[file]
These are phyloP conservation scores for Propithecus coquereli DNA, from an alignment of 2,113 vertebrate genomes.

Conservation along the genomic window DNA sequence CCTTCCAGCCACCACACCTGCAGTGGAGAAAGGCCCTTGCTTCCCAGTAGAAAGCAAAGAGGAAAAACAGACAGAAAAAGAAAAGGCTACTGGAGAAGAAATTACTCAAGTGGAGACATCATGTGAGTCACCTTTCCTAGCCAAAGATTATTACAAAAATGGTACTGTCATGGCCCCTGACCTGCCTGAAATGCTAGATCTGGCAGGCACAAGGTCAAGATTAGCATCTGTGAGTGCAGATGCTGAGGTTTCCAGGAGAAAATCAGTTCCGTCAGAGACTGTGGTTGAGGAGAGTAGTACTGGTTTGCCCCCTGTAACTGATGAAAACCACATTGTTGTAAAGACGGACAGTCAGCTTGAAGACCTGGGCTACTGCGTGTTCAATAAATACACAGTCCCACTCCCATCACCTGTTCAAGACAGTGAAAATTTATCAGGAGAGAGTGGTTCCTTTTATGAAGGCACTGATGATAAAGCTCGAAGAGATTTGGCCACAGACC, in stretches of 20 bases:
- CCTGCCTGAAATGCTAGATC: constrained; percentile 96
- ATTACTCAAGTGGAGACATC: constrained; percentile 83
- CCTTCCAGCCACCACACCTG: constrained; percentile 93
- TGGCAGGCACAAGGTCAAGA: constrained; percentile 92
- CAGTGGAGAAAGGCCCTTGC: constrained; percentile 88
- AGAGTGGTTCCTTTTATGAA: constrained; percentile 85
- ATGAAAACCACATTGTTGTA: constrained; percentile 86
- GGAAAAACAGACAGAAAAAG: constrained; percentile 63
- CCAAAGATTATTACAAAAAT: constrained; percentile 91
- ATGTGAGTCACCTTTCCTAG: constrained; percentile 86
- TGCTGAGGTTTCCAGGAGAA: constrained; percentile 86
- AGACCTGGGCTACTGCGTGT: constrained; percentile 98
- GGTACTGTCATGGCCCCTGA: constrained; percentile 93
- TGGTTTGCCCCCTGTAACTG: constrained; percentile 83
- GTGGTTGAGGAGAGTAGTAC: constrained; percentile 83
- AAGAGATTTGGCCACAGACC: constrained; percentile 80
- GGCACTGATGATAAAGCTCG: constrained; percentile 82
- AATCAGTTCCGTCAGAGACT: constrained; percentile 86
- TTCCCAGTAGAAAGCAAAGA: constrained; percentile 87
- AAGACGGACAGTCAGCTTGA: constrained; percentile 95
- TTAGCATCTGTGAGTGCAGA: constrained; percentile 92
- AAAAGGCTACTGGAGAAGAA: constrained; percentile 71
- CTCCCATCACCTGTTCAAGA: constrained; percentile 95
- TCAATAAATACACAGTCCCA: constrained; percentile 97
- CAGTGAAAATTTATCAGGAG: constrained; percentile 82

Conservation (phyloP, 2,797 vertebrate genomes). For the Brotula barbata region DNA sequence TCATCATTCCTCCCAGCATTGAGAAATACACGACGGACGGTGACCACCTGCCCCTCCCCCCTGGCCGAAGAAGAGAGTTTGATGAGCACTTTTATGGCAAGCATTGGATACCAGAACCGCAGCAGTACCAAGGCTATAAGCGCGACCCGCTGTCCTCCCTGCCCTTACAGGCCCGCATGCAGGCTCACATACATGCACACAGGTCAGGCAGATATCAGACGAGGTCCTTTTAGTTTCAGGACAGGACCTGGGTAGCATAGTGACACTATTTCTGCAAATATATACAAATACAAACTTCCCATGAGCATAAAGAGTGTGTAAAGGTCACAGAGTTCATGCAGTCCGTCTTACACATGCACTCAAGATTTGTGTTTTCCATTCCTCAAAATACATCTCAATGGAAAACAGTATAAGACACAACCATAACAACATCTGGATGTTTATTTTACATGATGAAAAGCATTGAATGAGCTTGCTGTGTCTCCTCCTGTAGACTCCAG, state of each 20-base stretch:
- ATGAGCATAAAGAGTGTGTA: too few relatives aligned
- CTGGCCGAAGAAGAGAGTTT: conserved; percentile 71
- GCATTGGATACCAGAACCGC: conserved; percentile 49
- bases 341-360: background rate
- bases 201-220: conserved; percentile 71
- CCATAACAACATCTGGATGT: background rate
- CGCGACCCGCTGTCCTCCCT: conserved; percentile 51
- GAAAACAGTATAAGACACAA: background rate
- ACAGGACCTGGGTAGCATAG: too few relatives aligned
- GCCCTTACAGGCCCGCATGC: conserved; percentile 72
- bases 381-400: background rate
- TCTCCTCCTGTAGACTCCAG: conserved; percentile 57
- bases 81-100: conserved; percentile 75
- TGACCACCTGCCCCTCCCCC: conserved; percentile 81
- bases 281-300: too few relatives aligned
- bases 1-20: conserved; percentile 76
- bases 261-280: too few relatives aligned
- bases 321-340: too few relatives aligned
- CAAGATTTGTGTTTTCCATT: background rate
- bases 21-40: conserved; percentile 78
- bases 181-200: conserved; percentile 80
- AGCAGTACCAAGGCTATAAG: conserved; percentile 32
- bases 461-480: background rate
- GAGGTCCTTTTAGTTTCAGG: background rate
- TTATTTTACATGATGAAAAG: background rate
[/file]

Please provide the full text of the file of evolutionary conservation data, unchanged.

These are phyloP conservation scores for Propithecus coquereli DNA, from an alignment of 2,113 vertebrate genomes.

Conservation along the genomic window DNA sequence CCTTCCAGCCACCACACCTGCAGTGGAGAAAGGCCCTTGCTTCCCAGTAGAAAGCAAAGAGGAAAAACAGACAGAAAAAGAAAAGGCTACTGGAGAAGAAATTACTCAAGTGGAGACATCATGTGAGTCACCTTTCCTAGCCAAAGATTATTACAAAAATGGTACTGTCATGGCCCCTGACCTGCCTGAAATGCTAGATCTGGCAGGCACAAGGTCAAGATTAGCATCTGTGAGTGCAGATGCTGAGGTTTCCAGGAGAAAATCAGTTCCGTCAGAGACTGTGGTTGAGGAGAGTAGTACTGGTTTGCCCCCTGTAACTGATGAAAACCACATTGTTGTAAAGACGGACAGTCAGCTTGAAGACCTGGGCTACTGCGTGTTCAATAAATACACAGTCCCACTCCCATCACCTGTTCAAGACAGTGAAAATTTATCAGGAGAGAGTGGTTCCTTTTATGAAGGCACTGATGATAAAGCTCGAAGAGATTTGGCCACAGACC, in stretches of 20 bases:
- CCTGCCTGAAATGCTAGATC: constrained; percentile 96
- ATTACTCAAGTGGAGACATC: constrained; percentile 83
- CCTTCCAGCCACCACACCTG: constrained; percentile 93
- TGGCAGGCACAAGGTCAAGA: constrained; percentile 92
- CAGTGGAGAAAGGCCCTTGC: constrained; percentile 88
- AGAGTGGTTCCTTTTATGAA: constrained; percentile 85
- ATGAAAACCACATTGTTGTA: constrained; percentile 86
- GGAAAAACAGACAGAAAAAG: constrained; percentile 63
- CCAAAGATTATTACAAAAAT: constrained; percentile 91
- ATGTGAGTCACCTTTCCTAG: constrained; percentile 86
- TGCTGAGGTTTCCAGGAGAA: constrained; percentile 86
- AGACCTGGGCTACTGCGTGT: constrained; percentile 98
- GGTACTGTCATGGCCCCTGA: constrained; percentile 93
- TGGTTTGCCCCCTGTAACTG: constrained; percentile 83
- GTGGTTGAGGAGAGTAGTAC: constrained; percentile 83
- AAGAGATTTGGCCACAGACC: constrained; percentile 80
- GGCACTGATGATAAAGCTCG: constrained; percentile 82
- AATCAGTTCCGTCAGAGACT: constrained; percentile 86
- TTCCCAGTAGAAAGCAAAGA: constrained; percentile 87
- AAGACGGACAGTCAGCTTGA: constrained; percentile 95
- TTAGCATCTGTGAGTGCAGA: constrained; percentile 92
- AAAAGGCTACTGGAGAAGAA: constrained; percentile 71
- CTCCCATCACCTGTTCAAGA: constrained; percentile 95
- TCAATAAATACACAGTCCCA: constrained; percentile 97
- CAGTGAAAATTTATCAGGAG: constrained; percentile 82

Conservation (phyloP, 2,797 vertebrate genomes). For the Brotula barbata region DNA sequence TCATCATTCCTCCCAGCATTGAGAAATACACGACGGACGGTGACCACCTGCCCCTCCCCCCTGGCCGAAGAAGAGAGTTTGATGAGCACTTTTATGGCAAGCATTGGATACCAGAACCGCAGCAGTACCAAGGCTATAAGCGCGACCCGCTGTCCTCCCTGCCCTTACAGGCCCGCATGCAGGCTCACATACATGCACACAGGTCAGGCAGATATCAGACGAGGTCCTTTTAGTTTCAGGACAGGACCTGGGTAGCATAGTGACACTATTTCTGCAAATATATACAAATACAAACTTCCCATGAGCATAAAGAGTGTGTAAAGGTCACAGAGTTCATGCAGTCCGTCTTACACATGCACTCAAGATTTGTGTTTTCCATTCCTCAAAATACATCTCAATGGAAAACAGTATAAGACACAACCATAACAACATCTGGATGTTTATTTTACATGATGAAAAGCATTGAATGAGCTTGCTGTGTCTCCTCCTGTAGACTCCAG, state of each 20-base stretch:
- ATGAGCATAAAGAGTGTGTA: too few relatives aligned
- CTGGCCGAAGAAGAGAGTTT: conserved; percentile 71
- GCATTGGATACCAGAACCGC: conserved; percentile 49
- bases 341-360: background rate
- bases 201-220: conserved; percentile 71
- CCATAACAACATCTGGATGT: background rate
- CGCGACCCGCTGTCCTCCCT: conserved; percentile 51
- GAAAACAGTATAAGACACAA: background rate
- ACAGGACCTGGGTAGCATAG: too few relatives aligned
- GCCCTTACAGGCCCGCATGC: conserved; percentile 72
- bases 381-400: background rate
- TCTCCTCCTGTAGACTCCAG: conserved; percentile 57
- bases 81-100: conserved; percentile 75
- TGACCACCTGCCCCTCCCCC: conserved; percentile 81
- bases 281-300: too few relatives aligned
- bases 1-20: conserved; percentile 76
- bases 261-280: too few relatives aligned
- bases 321-340: too few relatives aligned
- CAAGATTTGTGTTTTCCATT: background rate
- bases 21-40: conserved; percentile 78
- bases 181-200: conserved; percentile 80
- AGCAGTACCAAGGCTATAAG: conserved; percentile 32
- bases 461-480: background rate
- GAGGTCCTTTTAGTTTCAGG: background rate
- TTATTTTACATGATGAAAAG: background rate